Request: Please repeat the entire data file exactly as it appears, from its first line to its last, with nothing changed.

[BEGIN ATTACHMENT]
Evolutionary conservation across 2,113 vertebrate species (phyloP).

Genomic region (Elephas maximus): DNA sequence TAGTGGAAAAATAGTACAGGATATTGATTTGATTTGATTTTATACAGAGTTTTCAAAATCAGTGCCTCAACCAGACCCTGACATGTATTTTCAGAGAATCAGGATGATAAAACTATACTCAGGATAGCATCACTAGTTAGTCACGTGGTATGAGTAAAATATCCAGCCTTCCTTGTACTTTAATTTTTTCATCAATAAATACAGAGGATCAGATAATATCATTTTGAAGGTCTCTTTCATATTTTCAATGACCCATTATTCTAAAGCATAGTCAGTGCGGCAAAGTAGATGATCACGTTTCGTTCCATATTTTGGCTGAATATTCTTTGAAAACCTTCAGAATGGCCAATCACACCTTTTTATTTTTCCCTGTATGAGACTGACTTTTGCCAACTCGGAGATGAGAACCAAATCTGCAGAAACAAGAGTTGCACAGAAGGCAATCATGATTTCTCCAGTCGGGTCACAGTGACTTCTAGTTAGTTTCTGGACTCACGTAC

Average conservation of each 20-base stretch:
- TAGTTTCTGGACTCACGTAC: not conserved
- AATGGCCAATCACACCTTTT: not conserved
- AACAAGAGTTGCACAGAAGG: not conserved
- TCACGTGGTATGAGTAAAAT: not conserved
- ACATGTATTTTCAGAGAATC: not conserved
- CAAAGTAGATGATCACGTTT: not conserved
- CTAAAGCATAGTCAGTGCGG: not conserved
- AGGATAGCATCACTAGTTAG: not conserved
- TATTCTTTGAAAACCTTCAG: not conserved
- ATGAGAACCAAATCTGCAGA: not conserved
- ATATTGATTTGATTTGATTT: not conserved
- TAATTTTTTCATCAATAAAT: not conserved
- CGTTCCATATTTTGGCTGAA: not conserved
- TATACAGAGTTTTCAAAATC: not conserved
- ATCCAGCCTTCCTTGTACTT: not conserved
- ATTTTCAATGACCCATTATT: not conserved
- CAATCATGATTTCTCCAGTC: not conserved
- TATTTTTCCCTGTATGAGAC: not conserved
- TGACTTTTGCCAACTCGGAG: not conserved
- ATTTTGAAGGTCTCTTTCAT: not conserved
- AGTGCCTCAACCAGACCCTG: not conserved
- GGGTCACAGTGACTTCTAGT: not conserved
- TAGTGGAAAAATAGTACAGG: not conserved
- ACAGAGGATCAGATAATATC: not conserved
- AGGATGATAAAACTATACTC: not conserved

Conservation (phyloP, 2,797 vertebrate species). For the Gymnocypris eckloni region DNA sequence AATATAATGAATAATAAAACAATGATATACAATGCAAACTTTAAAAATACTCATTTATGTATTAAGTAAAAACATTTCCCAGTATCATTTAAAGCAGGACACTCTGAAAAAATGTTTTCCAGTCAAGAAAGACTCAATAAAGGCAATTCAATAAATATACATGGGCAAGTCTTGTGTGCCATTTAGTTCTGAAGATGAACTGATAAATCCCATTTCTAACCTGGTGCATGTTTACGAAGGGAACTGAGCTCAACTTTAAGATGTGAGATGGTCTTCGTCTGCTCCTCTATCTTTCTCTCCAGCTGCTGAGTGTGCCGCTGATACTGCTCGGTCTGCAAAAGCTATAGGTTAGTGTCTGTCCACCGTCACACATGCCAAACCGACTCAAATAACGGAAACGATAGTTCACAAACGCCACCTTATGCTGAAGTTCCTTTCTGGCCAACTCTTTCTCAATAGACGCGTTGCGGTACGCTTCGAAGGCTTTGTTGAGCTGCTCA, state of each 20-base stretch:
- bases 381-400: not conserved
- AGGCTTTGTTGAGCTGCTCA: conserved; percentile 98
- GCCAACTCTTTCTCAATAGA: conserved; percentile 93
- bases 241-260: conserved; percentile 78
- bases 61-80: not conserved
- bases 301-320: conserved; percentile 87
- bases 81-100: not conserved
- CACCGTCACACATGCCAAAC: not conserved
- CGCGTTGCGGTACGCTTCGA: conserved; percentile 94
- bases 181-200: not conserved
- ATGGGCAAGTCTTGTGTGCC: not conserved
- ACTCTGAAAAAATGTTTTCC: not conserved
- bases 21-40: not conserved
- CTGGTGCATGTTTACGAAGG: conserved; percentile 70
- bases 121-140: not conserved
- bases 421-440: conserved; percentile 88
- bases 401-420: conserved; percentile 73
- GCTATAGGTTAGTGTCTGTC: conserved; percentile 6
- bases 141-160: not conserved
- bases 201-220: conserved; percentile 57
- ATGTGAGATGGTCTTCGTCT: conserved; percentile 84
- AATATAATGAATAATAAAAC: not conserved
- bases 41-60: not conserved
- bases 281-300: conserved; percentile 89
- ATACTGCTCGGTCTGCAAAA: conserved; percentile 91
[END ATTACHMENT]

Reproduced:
Evolutionary conservation across 2,113 vertebrate species (phyloP).

Genomic region (Elephas maximus): DNA sequence TAGTGGAAAAATAGTACAGGATATTGATTTGATTTGATTTTATACAGAGTTTTCAAAATCAGTGCCTCAACCAGACCCTGACATGTATTTTCAGAGAATCAGGATGATAAAACTATACTCAGGATAGCATCACTAGTTAGTCACGTGGTATGAGTAAAATATCCAGCCTTCCTTGTACTTTAATTTTTTCATCAATAAATACAGAGGATCAGATAATATCATTTTGAAGGTCTCTTTCATATTTTCAATGACCCATTATTCTAAAGCATAGTCAGTGCGGCAAAGTAGATGATCACGTTTCGTTCCATATTTTGGCTGAATATTCTTTGAAAACCTTCAGAATGGCCAATCACACCTTTTTATTTTTCCCTGTATGAGACTGACTTTTGCCAACTCGGAGATGAGAACCAAATCTGCAGAAACAAGAGTTGCACAGAAGGCAATCATGATTTCTCCAGTCGGGTCACAGTGACTTCTAGTTAGTTTCTGGACTCACGTAC

Average conservation of each 20-base stretch:
- TAGTTTCTGGACTCACGTAC: not conserved
- AATGGCCAATCACACCTTTT: not conserved
- AACAAGAGTTGCACAGAAGG: not conserved
- TCACGTGGTATGAGTAAAAT: not conserved
- ACATGTATTTTCAGAGAATC: not conserved
- CAAAGTAGATGATCACGTTT: not conserved
- CTAAAGCATAGTCAGTGCGG: not conserved
- AGGATAGCATCACTAGTTAG: not conserved
- TATTCTTTGAAAACCTTCAG: not conserved
- ATGAGAACCAAATCTGCAGA: not conserved
- ATATTGATTTGATTTGATTT: not conserved
- TAATTTTTTCATCAATAAAT: not conserved
- CGTTCCATATTTTGGCTGAA: not conserved
- TATACAGAGTTTTCAAAATC: not conserved
- ATCCAGCCTTCCTTGTACTT: not conserved
- ATTTTCAATGACCCATTATT: not conserved
- CAATCATGATTTCTCCAGTC: not conserved
- TATTTTTCCCTGTATGAGAC: not conserved
- TGACTTTTGCCAACTCGGAG: not conserved
- ATTTTGAAGGTCTCTTTCAT: not conserved
- AGTGCCTCAACCAGACCCTG: not conserved
- GGGTCACAGTGACTTCTAGT: not conserved
- TAGTGGAAAAATAGTACAGG: not conserved
- ACAGAGGATCAGATAATATC: not conserved
- AGGATGATAAAACTATACTC: not conserved

Conservation (phyloP, 2,797 vertebrate species). For the Gymnocypris eckloni region DNA sequence AATATAATGAATAATAAAACAATGATATACAATGCAAACTTTAAAAATACTCATTTATGTATTAAGTAAAAACATTTCCCAGTATCATTTAAAGCAGGACACTCTGAAAAAATGTTTTCCAGTCAAGAAAGACTCAATAAAGGCAATTCAATAAATATACATGGGCAAGTCTTGTGTGCCATTTAGTTCTGAAGATGAACTGATAAATCCCATTTCTAACCTGGTGCATGTTTACGAAGGGAACTGAGCTCAACTTTAAGATGTGAGATGGTCTTCGTCTGCTCCTCTATCTTTCTCTCCAGCTGCTGAGTGTGCCGCTGATACTGCTCGGTCTGCAAAAGCTATAGGTTAGTGTCTGTCCACCGTCACACATGCCAAACCGACTCAAATAACGGAAACGATAGTTCACAAACGCCACCTTATGCTGAAGTTCCTTTCTGGCCAACTCTTTCTCAATAGACGCGTTGCGGTACGCTTCGAAGGCTTTGTTGAGCTGCTCA, state of each 20-base stretch:
- bases 381-400: not conserved
- AGGCTTTGTTGAGCTGCTCA: conserved; percentile 98
- GCCAACTCTTTCTCAATAGA: conserved; percentile 93
- bases 241-260: conserved; percentile 78
- bases 61-80: not conserved
- bases 301-320: conserved; percentile 87
- bases 81-100: not conserved
- CACCGTCACACATGCCAAAC: not conserved
- CGCGTTGCGGTACGCTTCGA: conserved; percentile 94
- bases 181-200: not conserved
- ATGGGCAAGTCTTGTGTGCC: not conserved
- ACTCTGAAAAAATGTTTTCC: not conserved
- bases 21-40: not conserved
- CTGGTGCATGTTTACGAAGG: conserved; percentile 70
- bases 121-140: not conserved
- bases 421-440: conserved; percentile 88
- bases 401-420: conserved; percentile 73
- GCTATAGGTTAGTGTCTGTC: conserved; percentile 6
- bases 141-160: not conserved
- bases 201-220: conserved; percentile 57
- ATGTGAGATGGTCTTCGTCT: conserved; percentile 84
- AATATAATGAATAATAAAAC: not conserved
- bases 41-60: not conserved
- bases 281-300: conserved; percentile 89
- ATACTGCTCGGTCTGCAAAA: conserved; percentile 91